New York: Proposed Bill Would Tax Corporations that Derive Income from Customer Data

Listen to a brief overview of state tax developments this week, including New York, or read full New York development below.

Detailed New York Development

Legislation was recently introduced in New York (Assembly Bill 9112) that would impose a five percent tax on the gross income of “every corporation which derives income from the data individuals of this state share with such corporations.”  The bill provides few details on the tax (e.g., it does not make clear whether or how the tax base is apportioned, or what it means to derive income from data individuals shared with the corporation). Taxes raised by the measure would be deposited into a newly created “New York Data Fund,” with a portion of the funds to be disbursed back to New York taxpayers. Much of the bill focuses on the make-up of the New York Data Fund Board, which would be established to manage and invest the assets of the fund. A similar measure has been pending in committee in the New York State Senate (Senate Bill 6102) since May 2019.  If passed, the bill would be the first of its kind to specifically tax companies that generate revenue from consumer-shared data, although Maryland and Nebraska have both recently introduced legislation that would tax receipts from digital advertising.  Please stay tuned to TWIST for updates on these proposals.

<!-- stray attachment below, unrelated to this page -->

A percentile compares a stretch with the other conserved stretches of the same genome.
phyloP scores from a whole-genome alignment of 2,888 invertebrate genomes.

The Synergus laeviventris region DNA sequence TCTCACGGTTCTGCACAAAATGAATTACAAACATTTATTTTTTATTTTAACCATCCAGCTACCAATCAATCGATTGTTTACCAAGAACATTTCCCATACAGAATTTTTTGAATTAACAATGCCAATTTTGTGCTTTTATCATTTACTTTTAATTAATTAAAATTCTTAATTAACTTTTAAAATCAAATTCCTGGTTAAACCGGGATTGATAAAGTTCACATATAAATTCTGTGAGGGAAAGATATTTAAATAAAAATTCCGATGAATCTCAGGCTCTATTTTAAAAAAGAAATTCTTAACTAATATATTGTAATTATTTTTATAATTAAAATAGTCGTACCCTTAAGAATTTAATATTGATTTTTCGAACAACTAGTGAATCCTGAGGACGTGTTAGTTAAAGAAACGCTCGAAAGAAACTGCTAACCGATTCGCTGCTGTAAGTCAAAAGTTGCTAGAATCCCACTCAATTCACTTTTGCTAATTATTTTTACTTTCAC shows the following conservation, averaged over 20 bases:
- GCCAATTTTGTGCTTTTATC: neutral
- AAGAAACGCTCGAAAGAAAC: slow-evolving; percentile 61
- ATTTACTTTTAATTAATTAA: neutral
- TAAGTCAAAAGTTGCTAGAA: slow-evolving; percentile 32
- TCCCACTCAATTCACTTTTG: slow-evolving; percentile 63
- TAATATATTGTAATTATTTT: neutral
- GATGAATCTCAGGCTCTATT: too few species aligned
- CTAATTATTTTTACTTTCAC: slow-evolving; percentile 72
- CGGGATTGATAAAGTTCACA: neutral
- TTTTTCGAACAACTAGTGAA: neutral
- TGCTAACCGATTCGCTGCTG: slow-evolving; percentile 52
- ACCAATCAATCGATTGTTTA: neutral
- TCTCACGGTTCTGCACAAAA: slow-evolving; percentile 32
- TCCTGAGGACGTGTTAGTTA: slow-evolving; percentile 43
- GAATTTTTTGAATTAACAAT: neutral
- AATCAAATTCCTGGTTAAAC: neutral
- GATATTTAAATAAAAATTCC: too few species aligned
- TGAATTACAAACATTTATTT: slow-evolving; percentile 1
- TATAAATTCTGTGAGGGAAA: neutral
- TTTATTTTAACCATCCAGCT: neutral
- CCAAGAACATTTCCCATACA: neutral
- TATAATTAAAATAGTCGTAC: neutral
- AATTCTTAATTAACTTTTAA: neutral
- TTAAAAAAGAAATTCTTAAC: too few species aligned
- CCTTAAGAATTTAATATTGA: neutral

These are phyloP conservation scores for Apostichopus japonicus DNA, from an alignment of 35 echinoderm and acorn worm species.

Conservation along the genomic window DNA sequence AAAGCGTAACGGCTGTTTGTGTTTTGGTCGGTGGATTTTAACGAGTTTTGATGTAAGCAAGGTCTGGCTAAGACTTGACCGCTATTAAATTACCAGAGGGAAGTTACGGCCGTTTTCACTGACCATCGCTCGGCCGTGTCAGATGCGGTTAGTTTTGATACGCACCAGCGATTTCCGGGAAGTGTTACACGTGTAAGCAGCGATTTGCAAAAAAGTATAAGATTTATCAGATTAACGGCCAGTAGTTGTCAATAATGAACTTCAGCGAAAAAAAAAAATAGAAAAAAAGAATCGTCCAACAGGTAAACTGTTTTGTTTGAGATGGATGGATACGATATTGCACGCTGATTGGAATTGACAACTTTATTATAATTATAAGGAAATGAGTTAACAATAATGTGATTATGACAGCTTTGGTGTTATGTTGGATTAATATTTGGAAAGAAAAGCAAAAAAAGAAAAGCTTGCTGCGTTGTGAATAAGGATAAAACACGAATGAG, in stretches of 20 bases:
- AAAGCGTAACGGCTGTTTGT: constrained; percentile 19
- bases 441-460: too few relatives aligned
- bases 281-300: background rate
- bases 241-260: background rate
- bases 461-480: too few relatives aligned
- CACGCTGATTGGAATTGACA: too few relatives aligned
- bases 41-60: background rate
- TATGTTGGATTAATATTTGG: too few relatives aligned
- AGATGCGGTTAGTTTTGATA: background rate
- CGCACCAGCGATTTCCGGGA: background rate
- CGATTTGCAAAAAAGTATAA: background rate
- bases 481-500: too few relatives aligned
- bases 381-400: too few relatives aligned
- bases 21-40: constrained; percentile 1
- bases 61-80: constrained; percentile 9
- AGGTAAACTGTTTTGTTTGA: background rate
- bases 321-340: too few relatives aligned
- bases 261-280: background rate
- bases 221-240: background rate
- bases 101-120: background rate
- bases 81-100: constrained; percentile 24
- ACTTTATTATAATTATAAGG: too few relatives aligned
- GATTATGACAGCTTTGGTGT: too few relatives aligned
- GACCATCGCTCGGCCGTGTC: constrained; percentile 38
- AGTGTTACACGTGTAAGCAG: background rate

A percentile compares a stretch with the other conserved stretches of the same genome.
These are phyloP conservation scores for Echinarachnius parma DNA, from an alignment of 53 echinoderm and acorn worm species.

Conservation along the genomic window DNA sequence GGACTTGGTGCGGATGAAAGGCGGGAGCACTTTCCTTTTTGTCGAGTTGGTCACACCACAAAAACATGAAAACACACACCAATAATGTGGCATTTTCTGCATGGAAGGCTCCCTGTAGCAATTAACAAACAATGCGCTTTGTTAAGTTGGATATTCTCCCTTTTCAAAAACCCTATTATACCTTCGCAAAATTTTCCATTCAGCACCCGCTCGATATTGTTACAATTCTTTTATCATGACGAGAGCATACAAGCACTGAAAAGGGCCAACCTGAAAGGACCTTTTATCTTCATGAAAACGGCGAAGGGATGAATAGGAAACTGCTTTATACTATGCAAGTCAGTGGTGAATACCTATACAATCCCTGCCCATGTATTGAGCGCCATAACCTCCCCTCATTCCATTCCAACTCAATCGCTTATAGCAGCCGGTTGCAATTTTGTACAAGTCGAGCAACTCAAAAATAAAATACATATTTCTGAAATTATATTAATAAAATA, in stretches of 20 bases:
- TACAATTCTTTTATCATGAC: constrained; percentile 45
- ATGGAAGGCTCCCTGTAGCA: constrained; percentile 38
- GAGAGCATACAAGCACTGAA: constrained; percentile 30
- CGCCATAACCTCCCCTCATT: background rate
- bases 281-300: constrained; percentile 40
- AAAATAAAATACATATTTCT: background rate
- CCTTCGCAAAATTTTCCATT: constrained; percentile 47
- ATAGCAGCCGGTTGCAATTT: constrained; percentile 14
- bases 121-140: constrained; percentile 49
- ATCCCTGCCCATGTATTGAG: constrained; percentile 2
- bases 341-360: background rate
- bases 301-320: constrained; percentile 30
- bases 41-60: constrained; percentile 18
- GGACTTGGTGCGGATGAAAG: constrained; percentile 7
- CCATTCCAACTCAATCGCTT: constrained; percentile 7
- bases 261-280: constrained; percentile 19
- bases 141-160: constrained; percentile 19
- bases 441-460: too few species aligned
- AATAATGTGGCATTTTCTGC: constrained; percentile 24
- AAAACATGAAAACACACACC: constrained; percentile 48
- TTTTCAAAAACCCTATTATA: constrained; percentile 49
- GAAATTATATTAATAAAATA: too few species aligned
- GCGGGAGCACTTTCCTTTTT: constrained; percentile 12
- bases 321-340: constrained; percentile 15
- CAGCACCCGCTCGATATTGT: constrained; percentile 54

This Week's Developments

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Featured Speaker

Sarah McGahan

Sarah McGahan

Managing Director, State & Local Tax, KPMG US